Three weeks ago, Florida’s Board of Education banned the teaching of critical race theory in public schools in the state.
It turns out hardly anyone teaches critical race theory as such in public schools, anywhere. Fox News has been beating drums about it, warning that Marxists have been taking over the country’s schools, bending the theory of Marxism from one of class oppression to one of racial oppression and indoctrinating students with it.
There’s plenty of proof there is systemic racism in the U.S. It’s just a fact. Pointing it out isn’t being a leftist ideologue. The disparities in justice, economics and health, the barriers to accumulation of wealth and the lack of support for raising children all are just facts to be witnessed.
Seriously, where are these kids in public schools being indoctrinated in Marxist theories — or any other theories? Theoretical learning isn’t something grade-schoolers are known to be good at. Give them time, and they might get to it in graduate school, if they get to go to one.
I have an expression I made up. “Cat disease,” or looking adamantly past what’s right in front of you. If you want a cat to look at something, don’t bother pointing at it. He’ll just look at your finger. He might look at what you want him to see, if you look at it intensely yourself. But don’t expect huge leaps of abstract insight.
I like to think of myself as a theoretically inclined kind of guy. But when people sit me down and start going on about critical race theory — the real thing, not just the facts about systemic racism, but the actual theoretical frameworks that some sociologists have cooked up — I start looking for a window to stare out. If there’s no window, I dissociate.
It’s the same with “Das Kapital.” The first time I ever tried to read an English translation of that thing, I felt the walls of the library closing in on me. I was 23. If I had been eight years old, I might have passed out. It was awful.
By the way, none of my 1970s Marxist-Maoist teachers told me to read “Das Kapital.” I decided to try to read it because I couldn’t afford to buy a cheeseburger, and I thought Marx might help me understand my predicament. He did not.
I don’t think conservatives realize how hard it is to indoctrinate kids with theory. It takes a government to get behind the effort. You have to have schools set up like military boot camps, with constant drilling. No one gets their daily gruel without reciting today’s passage from the Manifesto by heart. Tonight, you will go to bed hungry. Tomorrow, you will be better motivated to excel in theory.
Speaking of government involvement in indoctrination, and getting back to Florida, Gov. Ron DeSantis just signed a law requiring the state’s colleges and universities to survey the political views of faculty and students. DeSantis is strongly suggesting that, if the results of the surveys do not meet with his government’s approval, institutions will be defunded.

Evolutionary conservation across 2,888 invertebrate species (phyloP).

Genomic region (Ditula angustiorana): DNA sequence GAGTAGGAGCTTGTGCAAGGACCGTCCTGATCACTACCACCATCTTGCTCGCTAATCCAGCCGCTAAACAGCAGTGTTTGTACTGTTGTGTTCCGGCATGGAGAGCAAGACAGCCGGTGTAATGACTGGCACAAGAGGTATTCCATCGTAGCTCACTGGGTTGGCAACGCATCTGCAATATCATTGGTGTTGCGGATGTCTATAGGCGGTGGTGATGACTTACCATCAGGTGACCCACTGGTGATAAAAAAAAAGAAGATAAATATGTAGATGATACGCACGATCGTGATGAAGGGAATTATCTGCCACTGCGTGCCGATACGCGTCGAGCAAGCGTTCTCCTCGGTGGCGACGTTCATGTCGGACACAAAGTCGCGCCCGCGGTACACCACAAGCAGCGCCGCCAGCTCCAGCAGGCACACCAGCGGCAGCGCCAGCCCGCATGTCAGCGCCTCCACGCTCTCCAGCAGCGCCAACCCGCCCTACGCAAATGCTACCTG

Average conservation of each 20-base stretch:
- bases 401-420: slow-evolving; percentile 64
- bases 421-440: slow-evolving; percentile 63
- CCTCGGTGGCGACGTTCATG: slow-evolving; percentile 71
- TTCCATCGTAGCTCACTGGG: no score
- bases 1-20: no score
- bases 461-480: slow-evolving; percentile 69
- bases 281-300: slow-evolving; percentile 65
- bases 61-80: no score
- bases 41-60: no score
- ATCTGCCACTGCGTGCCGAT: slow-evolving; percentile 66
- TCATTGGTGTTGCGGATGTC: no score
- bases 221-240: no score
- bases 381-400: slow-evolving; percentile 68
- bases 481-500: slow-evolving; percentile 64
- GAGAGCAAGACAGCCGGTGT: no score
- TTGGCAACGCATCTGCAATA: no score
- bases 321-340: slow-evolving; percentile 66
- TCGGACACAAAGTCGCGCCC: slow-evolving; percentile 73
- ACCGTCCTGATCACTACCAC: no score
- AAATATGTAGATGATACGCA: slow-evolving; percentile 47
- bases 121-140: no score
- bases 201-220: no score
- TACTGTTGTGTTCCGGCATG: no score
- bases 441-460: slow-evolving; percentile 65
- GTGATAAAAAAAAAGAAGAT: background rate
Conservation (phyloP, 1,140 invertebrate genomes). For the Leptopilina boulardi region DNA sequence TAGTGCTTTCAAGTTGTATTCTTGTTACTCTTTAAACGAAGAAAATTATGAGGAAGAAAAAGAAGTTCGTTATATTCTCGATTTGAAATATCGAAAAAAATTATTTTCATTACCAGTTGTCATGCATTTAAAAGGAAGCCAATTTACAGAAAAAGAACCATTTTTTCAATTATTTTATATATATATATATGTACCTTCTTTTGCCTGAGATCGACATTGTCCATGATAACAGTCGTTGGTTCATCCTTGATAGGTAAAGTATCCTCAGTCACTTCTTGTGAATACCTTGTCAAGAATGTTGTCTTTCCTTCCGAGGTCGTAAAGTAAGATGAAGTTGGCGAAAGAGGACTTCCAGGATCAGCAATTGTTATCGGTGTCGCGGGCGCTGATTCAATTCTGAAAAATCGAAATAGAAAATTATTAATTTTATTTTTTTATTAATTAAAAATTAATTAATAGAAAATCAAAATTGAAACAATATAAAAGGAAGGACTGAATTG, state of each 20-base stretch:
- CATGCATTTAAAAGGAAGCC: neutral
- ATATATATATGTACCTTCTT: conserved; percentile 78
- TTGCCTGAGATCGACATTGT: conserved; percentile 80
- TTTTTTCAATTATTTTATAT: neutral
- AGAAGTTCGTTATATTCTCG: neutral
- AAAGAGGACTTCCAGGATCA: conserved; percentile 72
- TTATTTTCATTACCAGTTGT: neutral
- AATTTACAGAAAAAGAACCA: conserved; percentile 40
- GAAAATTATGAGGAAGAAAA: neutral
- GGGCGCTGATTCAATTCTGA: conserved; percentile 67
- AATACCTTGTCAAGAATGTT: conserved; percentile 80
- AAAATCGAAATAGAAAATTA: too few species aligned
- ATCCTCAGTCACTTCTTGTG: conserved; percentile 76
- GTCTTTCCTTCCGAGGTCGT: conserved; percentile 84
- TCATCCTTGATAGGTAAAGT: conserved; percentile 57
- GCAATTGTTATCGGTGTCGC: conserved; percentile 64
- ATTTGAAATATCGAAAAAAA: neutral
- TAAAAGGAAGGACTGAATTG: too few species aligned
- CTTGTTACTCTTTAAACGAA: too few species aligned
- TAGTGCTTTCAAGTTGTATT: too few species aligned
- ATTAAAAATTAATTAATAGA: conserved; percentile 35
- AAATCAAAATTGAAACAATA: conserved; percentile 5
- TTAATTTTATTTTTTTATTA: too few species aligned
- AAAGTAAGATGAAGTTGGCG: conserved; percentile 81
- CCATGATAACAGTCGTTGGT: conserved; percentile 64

Worse, there’s no guarantee in the bill that the surveys will be anonymous.
This is being done because of the perception that there has been left-wing indoctrination on these campuses. So, what better answer to that than some good old right-wing clubbing? “You all better get indoctrinated the right way, or else.”
DeSantis also signed a bill recently to require high schoolers “receive instruction on the evils of communism and totalitarian ideologies” during government class. I hope teachers will comply with this requirement by holding the example of DeSantis’ government up as an illustration of the dangers of right-wing totalitarianism.
DeSantis actually said this: “It used to be thought that a university campus was a place where you’d be exposed to a lot of different ideas. Unfortunately now, the norm is really these are more intellectually repressive environments.” So, to offset that, he wants to make the schools intellectually repressed from an alternate direction. His real repression is going to be better than the imaginary repression in his mind and those of Fox News commentators.
The best “indoctrination” the left has ever been able to get over on college students was the negative indoctrination handed to them by Mitch McConnell and through four years of Trump. If the right doesn’t want college students veering left, they could put more care into who they support in power.
Dr. Wes Browning is a one time math professor who has experienced homelessness several times. He supplied the art for the first cover of Real Change in November of 1994 and has been involved with the organization ever since. This is his weekly column, Adventures in Irony, a dry verbal romp of the absurd. He can be reached at email@example.com.
Read more of the June 30 - July 6, 2021 issue.